At present, few Web sites exist that focus exclusively on cardistry. Those that do, and make money, generally lump in magic tricks and playing cards as part of their business models.
The Bucks’ businesses, dananddave.com and Art of Play card company, are multi-million dollar enterprises, they say, having sold roughly half a million decks of cards since 2008. Want $295 weighted brass blocks fashioned like playing cards to strengthen your hands? Bucks-branded hand lotion “tailored to the gentleman conjuror.” A $144 deck clip fashioned from abalone shell? You can buy those from the Buck twins. There’s Theory 11, which bills itself as the largest producer of premium designer playing cards. It has 76 unique designs on its roster, including design collaborations with filmmaker J.J. Abrams and the non-profit organization Charity: Water.
“A lot of new doors are opening,” said Huron Low of the Virts, who just released its spring/summer 2015 designer deck called Virtuoso. “Earphone companies and watch companies want to see product placements [in our videos]. And there’s a lot of focus now on cardistry as a lifestyle brand—caps, T-shirts.”
I asked Low why cardistry felt like a righteous career path for him, and he likened it to a life in music.
“We always saw it as more of an art form than pure craft or sport,” Low said. “We’re very much into the idea of the process of refinement, the pursuit of mastery, even though we’ll never get there.”
“Sick!” “Whoa!” “What the!”
Eventually, these snatches of superlatives become wallpaper at a convention like this. As the weekend wore on, one couldn’t help but get numbed by the sheer moments of astonishment. Each demonstrated move seemed more impossible than the last.
I struck up a conversation with young Hudson Tarlow, a 13-year-old from Malibu who fell hard for cardistry only six months ago. The kid has made a ton of new friends this weekend, in addition to meeting in person the ones he knew previously from Skype and Facetime chat sessions.
When I asked where he saw cardistry going in the future, he thought for a moment. Then he replied, with all the optimism a 13-year-old could muster: “Maybe instead of dancers at a concert, you have cardists.”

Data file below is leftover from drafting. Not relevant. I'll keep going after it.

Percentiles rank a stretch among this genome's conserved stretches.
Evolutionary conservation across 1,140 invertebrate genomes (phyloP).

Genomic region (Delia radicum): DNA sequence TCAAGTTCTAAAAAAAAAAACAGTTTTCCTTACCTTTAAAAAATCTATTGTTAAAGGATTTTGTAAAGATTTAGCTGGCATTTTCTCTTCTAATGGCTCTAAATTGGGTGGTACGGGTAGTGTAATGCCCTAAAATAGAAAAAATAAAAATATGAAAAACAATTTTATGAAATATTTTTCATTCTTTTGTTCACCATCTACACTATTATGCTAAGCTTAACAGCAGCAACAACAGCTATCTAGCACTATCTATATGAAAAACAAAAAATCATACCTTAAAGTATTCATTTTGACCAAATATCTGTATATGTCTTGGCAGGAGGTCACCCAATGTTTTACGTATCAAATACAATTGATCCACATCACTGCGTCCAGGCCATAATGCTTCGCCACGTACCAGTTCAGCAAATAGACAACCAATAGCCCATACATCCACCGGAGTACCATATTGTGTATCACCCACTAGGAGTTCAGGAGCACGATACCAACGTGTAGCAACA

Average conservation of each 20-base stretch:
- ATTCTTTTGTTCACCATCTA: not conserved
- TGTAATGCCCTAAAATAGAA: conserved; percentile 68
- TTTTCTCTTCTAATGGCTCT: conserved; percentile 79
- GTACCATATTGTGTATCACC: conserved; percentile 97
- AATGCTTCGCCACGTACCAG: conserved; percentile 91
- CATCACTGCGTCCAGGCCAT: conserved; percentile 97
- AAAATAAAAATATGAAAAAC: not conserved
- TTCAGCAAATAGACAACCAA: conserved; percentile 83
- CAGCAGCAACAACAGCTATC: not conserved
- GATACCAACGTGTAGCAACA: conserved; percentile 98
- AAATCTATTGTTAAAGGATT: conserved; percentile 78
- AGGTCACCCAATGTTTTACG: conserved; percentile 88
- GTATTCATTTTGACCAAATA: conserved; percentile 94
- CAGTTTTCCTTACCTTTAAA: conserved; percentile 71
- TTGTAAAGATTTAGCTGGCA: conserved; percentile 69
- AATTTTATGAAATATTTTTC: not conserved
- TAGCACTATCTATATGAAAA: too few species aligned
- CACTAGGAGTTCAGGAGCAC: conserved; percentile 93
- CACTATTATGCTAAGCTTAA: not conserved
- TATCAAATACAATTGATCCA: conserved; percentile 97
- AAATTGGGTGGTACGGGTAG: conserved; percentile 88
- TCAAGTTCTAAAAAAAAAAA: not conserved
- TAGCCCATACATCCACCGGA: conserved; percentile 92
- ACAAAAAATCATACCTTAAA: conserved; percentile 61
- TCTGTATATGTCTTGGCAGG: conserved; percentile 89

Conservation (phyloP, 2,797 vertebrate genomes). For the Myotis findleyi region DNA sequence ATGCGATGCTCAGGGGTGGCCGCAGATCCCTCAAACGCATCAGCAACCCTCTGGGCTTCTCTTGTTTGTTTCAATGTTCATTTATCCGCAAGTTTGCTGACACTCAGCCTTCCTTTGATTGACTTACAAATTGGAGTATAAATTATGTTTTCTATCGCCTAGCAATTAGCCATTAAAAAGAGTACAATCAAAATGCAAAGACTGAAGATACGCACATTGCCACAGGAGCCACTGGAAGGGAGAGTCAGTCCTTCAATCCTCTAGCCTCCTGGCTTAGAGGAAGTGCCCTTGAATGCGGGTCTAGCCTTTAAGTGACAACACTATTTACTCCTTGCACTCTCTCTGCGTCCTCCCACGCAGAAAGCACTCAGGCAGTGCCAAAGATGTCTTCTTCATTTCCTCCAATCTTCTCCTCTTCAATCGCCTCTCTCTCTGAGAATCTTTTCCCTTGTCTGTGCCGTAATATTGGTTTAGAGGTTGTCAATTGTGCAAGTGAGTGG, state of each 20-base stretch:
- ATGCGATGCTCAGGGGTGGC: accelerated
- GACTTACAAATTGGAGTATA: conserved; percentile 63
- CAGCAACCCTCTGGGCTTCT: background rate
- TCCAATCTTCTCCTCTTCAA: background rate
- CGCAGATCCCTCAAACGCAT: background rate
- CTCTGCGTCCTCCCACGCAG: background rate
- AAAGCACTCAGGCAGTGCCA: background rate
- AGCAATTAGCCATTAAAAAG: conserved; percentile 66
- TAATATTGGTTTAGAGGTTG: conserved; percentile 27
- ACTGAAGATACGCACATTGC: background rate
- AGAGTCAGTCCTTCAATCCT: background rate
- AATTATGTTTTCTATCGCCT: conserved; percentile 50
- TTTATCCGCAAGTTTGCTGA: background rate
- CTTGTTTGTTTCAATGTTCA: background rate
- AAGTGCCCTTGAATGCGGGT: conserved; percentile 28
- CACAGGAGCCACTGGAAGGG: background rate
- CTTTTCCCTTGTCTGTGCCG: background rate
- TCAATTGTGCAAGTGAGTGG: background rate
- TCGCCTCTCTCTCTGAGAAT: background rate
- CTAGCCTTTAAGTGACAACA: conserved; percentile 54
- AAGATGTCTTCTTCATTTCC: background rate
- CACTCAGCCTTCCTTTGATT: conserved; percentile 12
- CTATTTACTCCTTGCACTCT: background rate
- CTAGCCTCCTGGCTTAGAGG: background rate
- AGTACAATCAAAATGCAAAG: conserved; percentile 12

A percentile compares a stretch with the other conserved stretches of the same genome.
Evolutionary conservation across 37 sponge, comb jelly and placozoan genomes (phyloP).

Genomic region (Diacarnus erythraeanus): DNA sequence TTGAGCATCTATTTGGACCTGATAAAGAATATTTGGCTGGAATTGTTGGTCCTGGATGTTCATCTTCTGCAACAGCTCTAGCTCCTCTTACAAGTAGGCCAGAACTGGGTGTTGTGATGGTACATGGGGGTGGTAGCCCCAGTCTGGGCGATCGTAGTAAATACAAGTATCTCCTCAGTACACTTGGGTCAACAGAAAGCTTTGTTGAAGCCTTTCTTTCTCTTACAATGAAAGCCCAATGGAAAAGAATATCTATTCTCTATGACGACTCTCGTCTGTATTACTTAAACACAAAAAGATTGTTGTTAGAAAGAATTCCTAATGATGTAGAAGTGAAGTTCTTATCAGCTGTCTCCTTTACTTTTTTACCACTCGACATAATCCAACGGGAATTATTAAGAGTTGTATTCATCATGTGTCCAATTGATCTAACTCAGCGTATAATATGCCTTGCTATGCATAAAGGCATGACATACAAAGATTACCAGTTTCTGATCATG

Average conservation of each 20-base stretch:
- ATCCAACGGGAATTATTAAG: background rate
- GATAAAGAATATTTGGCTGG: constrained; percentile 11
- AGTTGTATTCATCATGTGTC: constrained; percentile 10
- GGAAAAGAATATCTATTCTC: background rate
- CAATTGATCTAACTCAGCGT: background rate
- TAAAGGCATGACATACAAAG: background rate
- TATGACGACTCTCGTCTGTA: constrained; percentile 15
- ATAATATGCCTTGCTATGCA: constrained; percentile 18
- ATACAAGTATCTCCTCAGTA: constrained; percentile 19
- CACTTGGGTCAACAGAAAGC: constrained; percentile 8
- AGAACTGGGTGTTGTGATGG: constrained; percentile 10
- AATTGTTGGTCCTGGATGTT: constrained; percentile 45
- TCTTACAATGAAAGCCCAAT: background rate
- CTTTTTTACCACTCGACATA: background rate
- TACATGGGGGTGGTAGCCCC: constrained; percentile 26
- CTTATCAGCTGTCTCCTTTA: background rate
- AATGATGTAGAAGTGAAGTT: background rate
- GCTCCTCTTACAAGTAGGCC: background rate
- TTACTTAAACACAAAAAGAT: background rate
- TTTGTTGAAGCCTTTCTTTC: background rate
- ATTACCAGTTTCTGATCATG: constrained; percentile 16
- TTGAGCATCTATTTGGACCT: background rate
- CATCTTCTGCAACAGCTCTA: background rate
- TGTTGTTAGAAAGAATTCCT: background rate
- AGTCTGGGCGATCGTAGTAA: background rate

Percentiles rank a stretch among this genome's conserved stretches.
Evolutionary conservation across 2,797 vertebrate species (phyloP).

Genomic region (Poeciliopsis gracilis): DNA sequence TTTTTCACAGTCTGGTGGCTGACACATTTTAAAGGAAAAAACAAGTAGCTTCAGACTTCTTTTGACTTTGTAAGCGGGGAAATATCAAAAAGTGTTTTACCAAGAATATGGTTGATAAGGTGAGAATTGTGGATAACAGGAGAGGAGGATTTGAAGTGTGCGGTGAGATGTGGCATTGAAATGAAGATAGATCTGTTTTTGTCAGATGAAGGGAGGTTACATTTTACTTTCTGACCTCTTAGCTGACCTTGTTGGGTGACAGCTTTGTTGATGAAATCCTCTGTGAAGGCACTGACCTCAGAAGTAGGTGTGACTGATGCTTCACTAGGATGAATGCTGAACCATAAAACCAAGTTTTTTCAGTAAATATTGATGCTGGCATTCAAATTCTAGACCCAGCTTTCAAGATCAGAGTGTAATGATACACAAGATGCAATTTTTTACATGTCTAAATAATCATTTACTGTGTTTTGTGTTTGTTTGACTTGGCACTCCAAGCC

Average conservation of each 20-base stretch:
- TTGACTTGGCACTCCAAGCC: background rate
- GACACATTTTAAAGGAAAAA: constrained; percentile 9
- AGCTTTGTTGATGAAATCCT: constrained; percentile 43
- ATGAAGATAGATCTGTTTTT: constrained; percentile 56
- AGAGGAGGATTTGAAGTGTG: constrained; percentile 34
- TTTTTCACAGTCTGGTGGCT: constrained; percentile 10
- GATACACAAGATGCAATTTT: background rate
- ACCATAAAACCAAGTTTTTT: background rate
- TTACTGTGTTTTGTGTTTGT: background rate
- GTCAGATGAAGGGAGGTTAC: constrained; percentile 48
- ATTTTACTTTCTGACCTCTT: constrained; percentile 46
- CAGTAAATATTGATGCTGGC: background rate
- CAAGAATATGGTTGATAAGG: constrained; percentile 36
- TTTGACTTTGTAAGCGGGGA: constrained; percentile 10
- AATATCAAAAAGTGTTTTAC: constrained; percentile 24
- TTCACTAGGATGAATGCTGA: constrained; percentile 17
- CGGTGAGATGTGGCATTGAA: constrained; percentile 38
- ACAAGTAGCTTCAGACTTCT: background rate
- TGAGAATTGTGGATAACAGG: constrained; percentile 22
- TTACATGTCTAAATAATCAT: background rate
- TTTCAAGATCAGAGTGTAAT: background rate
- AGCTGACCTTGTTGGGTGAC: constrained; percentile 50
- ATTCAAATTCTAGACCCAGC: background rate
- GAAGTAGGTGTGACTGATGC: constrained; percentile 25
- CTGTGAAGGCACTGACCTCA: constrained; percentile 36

About these kids: They flew in from Belgium, Israel, New Zealand, Singapore, Denmark, and all corners of the United States. The 22 invited speakers roomed in a rented seven-bedroom brownstone, where debauchery, sources say, was had, and graduate-level cardistry was philosophized deep into the night.
Every registrant was male except one, 16-year-old Anna DeGuzman from Sacramento, who has a sizable YouTube following and is also frighteningly skilled with cards. (Her mom, Tess, bless her heart, splayed on a couch at the convention all three days, and said she only wished she’d brought her prayer books to pass the time.)
There wasn’t a geek, dweeb, or nerd in the bunch. Everyone seemed easygoing, many initiated conversations, and most came fashionably attired. (That’s another Buck influence—the brothers sold Dan and Dave-brand T-shirts and tweed caps at their merchandise table.) Of the underage attendees with parental chaperones, nearly every one of these children, according to their folks, are straight-A students in school. There must be a correlation between obsessively honing a skill and discipline in other parts of their lives.
But say cardistry is a passing fad for a portion of these kids. No matter. Many have already acquired a social skill translatable to the rest of their lives that most of them don’t even realize.
They all possess firm handshakes.
Kevin Pang is a staff writer for the Chicago Tribune.